According to the UMN Jumping Worms Project, the jumping worm “radically alters soil structure and chemistry.” Jumping worms consume the organic matter in the upper layers of topsoil, leaving soil without the ability to hold moisture or deliver nutrients to plants. They also loosen the top layer of soil so much, plants’ roots have a hard time hanging on and obtaining the nutrients they need. Researchers in forested areas have described the effect around trees as though the trees have gingivitis, and the soil begins pulling away from tree roots.
As an invasive species, they also appear to displace European earthworms, which though also a non-native species that’s become prevalent over the centuries, don’t destroy habitats in the same way jumping worms do.
Researchers think jumping worm populations may be growing more quickly than in previous decades, and they don’t know yet why they’re spreading more rapidly.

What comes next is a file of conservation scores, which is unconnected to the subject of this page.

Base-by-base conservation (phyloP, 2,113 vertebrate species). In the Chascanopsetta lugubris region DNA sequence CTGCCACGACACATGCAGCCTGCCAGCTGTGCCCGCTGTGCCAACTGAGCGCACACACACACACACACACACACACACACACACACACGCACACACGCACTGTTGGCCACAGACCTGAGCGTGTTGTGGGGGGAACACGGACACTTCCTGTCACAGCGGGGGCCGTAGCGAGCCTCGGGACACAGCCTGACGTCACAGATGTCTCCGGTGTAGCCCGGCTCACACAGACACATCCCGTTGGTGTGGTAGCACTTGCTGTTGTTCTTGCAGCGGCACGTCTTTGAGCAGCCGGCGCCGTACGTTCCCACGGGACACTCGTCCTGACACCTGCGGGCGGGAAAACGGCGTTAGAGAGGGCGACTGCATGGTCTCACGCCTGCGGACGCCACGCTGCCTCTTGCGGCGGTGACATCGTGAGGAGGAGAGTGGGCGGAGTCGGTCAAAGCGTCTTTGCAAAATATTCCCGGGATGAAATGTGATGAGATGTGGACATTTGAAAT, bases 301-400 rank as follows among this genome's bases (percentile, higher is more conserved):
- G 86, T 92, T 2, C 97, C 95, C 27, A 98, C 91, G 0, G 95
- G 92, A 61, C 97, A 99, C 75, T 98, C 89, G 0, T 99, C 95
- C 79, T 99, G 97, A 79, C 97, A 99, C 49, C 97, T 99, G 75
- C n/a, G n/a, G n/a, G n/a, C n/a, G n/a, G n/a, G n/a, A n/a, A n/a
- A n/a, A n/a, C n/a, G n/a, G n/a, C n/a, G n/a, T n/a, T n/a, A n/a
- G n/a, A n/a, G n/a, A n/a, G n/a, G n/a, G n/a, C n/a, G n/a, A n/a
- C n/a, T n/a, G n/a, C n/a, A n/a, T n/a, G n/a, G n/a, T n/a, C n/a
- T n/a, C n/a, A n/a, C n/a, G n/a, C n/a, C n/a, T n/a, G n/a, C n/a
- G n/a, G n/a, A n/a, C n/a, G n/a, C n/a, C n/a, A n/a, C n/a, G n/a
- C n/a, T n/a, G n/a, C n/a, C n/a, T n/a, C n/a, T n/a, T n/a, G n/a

While jumping worms are a concern for gardeners, researchers are more worried about their effects on forest ecosystems.
Jumping worms reproduce parthenogenically (without mating), making them even more effective at increasing their numbers. One worm can create an infestation all by itself, so introducing a single worm to an area can eventually destroy its soil. Jumping worms reach maturity twice as quickly as European earthworms, so they can have twice as many generations per season.
Jumping worms have unfortunately been sold as bait and as compost worms, helping to spread them further.
Interestingly, North America didn’t have earthworms before European settlers inadvertently brought them over in the 1600s.
ASIAN JUMPING WORM IDENTIFICATION
I was surprised how few of my seeds germinated this season, but I figured I hadn’t managed to keep the soil moist enough in the insane swings in temperature (25 one day, 68 another) we had in early spring.